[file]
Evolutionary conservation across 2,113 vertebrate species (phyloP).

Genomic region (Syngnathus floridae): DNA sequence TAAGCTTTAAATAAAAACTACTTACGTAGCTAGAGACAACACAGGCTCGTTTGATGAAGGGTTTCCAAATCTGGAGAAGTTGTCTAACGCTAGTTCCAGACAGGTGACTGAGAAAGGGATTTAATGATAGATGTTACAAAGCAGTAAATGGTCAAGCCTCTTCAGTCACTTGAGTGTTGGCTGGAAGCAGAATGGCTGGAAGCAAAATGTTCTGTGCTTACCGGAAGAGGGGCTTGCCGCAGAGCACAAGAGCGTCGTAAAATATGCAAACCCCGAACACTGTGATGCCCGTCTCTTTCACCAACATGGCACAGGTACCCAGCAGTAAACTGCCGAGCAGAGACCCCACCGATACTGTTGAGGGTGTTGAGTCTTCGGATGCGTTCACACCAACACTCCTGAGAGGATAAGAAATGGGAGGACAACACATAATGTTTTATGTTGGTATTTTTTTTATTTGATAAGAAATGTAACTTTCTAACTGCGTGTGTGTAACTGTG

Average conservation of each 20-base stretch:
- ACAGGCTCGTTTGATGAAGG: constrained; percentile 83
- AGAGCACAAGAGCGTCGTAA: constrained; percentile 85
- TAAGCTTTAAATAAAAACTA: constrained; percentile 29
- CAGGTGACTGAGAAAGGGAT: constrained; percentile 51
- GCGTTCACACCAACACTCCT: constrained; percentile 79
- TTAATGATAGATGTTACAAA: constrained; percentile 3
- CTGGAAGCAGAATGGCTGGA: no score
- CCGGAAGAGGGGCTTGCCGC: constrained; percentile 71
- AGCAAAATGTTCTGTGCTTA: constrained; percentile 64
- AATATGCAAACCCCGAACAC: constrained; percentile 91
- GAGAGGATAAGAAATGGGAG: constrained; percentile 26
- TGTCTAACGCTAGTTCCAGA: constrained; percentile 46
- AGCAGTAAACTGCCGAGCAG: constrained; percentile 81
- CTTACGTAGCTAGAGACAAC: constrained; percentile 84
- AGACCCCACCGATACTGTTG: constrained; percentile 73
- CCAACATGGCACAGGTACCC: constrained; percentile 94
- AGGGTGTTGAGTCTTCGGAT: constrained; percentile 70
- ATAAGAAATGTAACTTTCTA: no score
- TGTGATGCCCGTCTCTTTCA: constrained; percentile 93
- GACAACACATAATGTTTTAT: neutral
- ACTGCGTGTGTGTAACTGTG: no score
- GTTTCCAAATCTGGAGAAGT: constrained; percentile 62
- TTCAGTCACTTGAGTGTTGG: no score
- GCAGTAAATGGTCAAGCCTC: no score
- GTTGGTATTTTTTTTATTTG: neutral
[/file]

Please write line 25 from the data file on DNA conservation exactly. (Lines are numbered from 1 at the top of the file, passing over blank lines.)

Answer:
- GTTTCCAAATCTGGAGAAGT: constrained; percentile 62